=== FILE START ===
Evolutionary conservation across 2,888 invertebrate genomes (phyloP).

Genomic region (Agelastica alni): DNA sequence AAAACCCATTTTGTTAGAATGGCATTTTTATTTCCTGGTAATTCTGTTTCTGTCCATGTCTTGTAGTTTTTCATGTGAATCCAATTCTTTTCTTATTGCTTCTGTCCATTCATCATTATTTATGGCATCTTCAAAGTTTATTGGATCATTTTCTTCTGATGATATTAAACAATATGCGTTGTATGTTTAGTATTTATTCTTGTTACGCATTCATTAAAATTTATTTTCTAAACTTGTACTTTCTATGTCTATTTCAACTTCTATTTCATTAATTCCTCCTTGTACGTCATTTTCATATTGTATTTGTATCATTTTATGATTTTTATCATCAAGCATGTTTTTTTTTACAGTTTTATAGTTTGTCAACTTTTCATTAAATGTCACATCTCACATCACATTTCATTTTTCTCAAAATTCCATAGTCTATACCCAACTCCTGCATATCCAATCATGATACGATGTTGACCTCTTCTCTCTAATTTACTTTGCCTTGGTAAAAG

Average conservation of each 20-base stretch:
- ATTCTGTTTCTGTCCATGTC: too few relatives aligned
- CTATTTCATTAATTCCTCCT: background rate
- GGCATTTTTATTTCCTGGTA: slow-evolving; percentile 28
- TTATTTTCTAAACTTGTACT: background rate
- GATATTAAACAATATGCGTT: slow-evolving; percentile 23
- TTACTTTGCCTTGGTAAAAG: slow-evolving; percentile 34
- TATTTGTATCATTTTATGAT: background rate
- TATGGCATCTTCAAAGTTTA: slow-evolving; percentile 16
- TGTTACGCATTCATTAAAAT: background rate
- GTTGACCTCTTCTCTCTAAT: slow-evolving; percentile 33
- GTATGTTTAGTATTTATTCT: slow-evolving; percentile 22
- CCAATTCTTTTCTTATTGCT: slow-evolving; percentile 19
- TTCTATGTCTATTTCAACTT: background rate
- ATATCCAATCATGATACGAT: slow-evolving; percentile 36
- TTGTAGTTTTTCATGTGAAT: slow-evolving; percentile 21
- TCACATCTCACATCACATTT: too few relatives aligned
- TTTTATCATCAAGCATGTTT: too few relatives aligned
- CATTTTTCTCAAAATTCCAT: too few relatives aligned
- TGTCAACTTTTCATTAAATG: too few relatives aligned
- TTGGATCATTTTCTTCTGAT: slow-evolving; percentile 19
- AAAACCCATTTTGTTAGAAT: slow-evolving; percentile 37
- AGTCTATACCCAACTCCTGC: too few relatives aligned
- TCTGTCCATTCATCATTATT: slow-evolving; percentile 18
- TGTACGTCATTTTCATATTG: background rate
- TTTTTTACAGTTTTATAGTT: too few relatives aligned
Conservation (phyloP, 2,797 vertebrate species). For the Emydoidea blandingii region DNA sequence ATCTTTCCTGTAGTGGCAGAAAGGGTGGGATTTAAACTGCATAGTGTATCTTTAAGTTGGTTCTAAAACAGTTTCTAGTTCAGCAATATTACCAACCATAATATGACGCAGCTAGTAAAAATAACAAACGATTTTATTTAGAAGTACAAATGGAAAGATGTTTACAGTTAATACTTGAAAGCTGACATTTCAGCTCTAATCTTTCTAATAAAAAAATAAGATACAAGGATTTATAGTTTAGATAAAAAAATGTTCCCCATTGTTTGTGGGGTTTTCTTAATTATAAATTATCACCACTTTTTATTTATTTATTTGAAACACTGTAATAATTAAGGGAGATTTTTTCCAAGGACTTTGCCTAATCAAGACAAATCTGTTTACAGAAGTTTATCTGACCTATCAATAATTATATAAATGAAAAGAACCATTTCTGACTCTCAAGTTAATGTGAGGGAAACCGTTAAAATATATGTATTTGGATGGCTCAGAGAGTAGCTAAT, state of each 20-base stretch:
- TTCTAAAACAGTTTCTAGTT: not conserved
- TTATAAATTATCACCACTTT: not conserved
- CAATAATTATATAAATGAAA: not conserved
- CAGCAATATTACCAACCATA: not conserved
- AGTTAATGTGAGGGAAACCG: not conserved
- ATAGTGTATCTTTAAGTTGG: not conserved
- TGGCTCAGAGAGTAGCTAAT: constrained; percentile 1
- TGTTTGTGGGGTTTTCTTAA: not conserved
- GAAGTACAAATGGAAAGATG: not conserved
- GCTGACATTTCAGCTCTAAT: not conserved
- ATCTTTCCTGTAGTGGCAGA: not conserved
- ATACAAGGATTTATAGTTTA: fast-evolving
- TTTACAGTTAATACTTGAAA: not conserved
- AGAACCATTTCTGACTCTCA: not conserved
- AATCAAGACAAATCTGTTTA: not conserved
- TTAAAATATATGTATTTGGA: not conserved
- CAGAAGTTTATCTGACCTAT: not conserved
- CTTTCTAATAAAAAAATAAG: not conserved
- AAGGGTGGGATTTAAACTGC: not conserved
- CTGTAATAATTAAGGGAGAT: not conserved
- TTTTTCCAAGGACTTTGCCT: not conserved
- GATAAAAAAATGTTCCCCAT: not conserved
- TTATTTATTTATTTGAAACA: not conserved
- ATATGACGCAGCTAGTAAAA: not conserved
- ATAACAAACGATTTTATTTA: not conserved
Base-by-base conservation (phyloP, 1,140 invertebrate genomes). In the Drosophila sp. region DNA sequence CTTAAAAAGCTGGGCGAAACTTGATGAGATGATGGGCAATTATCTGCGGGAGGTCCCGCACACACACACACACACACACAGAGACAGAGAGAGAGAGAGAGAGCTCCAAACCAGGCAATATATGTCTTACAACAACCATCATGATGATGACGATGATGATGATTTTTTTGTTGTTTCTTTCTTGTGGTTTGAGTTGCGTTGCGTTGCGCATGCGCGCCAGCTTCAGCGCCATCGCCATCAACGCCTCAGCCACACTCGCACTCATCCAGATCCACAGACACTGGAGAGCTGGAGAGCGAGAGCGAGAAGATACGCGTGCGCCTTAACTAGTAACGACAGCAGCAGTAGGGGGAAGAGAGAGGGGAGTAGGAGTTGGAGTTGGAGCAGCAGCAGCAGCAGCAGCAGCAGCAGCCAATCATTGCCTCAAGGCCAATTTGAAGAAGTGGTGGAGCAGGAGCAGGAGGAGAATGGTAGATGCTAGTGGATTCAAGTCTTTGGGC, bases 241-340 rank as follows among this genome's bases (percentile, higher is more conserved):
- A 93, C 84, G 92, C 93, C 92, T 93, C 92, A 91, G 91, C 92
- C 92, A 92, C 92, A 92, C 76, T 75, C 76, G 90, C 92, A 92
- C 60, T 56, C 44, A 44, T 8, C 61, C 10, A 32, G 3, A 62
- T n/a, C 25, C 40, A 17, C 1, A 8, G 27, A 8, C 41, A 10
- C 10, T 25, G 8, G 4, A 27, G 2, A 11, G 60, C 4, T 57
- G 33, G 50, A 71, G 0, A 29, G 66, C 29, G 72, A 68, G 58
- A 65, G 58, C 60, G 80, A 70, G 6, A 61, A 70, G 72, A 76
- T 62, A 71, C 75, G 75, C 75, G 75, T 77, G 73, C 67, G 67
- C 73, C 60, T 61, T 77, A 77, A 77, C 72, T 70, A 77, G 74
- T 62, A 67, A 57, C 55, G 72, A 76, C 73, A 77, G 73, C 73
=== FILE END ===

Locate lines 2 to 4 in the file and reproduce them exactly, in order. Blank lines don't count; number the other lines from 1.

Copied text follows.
Genomic region (Agelastica alni): DNA sequence AAAACCCATTTTGTTAGAATGGCATTTTTATTTCCTGGTAATTCTGTTTCTGTCCATGTCTTGTAGTTTTTCATGTGAATCCAATTCTTTTCTTATTGCTTCTGTCCATTCATCATTATTTATGGCATCTTCAAAGTTTATTGGATCATTTTCTTCTGATGATATTAAACAATATGCGTTGTATGTTTAGTATTTATTCTTGTTACGCATTCATTAAAATTTATTTTCTAAACTTGTACTTTCTATGTCTATTTCAACTTCTATTTCATTAATTCCTCCTTGTACGTCATTTTCATATTGTATTTGTATCATTTTATGATTTTTATCATCAAGCATGTTTTTTTTTACAGTTTTATAGTTTGTCAACTTTTCATTAAATGTCACATCTCACATCACATTTCATTTTTCTCAAAATTCCATAGTCTATACCCAACTCCTGCATATCCAATCATGATACGATGTTGACCTCTTCTCTCTAATTTACTTTGCCTTGGTAAAAG

Average conservation of each 20-base stretch:
- ATTCTGTTTCTGTCCATGTC: too few relatives aligned